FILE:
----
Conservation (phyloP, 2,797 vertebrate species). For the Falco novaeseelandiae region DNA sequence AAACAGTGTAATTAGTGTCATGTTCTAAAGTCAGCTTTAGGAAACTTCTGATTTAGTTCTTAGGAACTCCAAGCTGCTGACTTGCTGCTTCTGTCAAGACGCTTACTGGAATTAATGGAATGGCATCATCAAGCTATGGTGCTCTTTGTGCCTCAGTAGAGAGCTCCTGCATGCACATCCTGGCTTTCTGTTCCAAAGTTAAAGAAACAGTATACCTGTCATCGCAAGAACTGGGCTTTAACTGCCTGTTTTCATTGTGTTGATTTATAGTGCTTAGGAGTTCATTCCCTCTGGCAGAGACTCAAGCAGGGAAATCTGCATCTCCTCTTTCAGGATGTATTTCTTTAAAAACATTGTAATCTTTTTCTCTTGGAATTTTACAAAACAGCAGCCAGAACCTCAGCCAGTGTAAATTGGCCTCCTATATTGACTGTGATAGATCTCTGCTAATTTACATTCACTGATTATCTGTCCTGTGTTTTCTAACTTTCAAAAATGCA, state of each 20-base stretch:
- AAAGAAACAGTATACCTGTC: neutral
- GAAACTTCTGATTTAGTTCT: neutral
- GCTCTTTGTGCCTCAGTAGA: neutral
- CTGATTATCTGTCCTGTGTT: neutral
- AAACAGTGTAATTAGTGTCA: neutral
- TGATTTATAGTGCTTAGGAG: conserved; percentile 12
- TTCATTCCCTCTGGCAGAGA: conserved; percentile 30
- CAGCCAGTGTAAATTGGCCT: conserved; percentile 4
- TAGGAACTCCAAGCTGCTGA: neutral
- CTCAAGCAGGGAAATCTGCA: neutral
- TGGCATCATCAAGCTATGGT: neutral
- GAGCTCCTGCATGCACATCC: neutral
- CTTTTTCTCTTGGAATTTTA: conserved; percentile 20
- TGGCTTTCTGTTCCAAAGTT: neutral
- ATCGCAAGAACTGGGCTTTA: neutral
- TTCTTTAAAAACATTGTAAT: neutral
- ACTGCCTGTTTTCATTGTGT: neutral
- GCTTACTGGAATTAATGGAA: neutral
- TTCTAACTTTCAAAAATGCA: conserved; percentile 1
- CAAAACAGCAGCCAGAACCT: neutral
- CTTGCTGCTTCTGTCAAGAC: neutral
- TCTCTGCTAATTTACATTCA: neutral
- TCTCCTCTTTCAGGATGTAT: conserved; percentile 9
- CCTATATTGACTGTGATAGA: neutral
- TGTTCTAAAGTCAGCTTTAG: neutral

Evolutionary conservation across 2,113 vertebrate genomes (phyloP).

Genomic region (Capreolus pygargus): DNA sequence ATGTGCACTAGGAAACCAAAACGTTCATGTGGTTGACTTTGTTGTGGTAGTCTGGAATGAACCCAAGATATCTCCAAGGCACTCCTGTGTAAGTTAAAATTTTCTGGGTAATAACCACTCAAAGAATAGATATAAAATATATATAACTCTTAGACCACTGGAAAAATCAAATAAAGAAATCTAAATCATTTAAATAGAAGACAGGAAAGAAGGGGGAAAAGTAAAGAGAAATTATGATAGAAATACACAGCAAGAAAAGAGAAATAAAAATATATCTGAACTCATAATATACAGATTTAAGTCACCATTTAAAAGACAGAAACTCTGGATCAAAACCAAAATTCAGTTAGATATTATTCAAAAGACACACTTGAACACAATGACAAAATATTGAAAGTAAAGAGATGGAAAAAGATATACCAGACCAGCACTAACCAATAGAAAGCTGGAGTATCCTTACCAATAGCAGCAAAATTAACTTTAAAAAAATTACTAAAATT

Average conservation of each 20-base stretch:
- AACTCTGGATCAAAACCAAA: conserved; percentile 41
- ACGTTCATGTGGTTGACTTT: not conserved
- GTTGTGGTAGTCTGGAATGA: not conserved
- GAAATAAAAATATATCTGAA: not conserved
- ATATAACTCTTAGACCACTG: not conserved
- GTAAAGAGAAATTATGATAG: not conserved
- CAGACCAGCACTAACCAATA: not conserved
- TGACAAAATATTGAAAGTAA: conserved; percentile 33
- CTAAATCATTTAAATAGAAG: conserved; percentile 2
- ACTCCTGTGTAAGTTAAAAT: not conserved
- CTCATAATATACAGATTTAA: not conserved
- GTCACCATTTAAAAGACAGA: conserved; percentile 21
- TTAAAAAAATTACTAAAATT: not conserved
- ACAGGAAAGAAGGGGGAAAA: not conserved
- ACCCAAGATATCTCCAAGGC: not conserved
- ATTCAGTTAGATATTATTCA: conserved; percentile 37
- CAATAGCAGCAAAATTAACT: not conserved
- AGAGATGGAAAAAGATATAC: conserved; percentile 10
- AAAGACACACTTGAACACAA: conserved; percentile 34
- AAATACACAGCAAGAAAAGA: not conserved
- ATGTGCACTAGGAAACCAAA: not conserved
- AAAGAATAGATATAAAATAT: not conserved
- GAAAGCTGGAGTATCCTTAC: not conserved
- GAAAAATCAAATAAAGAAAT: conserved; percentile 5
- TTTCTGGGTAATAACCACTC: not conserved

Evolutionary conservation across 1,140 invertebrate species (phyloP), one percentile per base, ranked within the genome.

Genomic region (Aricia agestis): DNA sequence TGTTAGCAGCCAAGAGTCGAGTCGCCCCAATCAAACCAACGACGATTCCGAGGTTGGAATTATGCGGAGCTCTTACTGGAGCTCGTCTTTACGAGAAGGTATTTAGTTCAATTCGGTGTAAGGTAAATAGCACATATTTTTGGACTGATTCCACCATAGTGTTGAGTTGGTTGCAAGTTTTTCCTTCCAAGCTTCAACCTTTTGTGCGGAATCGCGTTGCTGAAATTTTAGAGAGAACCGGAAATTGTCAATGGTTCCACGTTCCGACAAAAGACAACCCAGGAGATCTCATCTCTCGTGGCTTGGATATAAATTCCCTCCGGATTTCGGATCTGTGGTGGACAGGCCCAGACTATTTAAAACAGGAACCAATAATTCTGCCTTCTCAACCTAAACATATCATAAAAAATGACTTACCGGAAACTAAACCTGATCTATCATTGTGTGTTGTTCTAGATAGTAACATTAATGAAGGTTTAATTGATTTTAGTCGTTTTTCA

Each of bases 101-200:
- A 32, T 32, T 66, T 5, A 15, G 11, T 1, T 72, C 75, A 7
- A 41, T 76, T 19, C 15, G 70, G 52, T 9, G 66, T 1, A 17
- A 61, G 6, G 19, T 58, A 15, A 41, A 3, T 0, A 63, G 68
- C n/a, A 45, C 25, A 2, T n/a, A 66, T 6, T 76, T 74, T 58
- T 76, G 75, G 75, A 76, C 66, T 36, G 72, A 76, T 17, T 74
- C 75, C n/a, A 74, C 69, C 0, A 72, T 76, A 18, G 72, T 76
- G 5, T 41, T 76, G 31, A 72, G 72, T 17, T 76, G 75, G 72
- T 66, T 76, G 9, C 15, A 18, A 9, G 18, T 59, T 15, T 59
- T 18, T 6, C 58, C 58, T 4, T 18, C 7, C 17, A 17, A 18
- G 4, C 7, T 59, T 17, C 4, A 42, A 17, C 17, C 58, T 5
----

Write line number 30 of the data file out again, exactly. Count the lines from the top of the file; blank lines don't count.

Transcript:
- AACTCTGGATCAAAACCAAA: conserved; percentile 41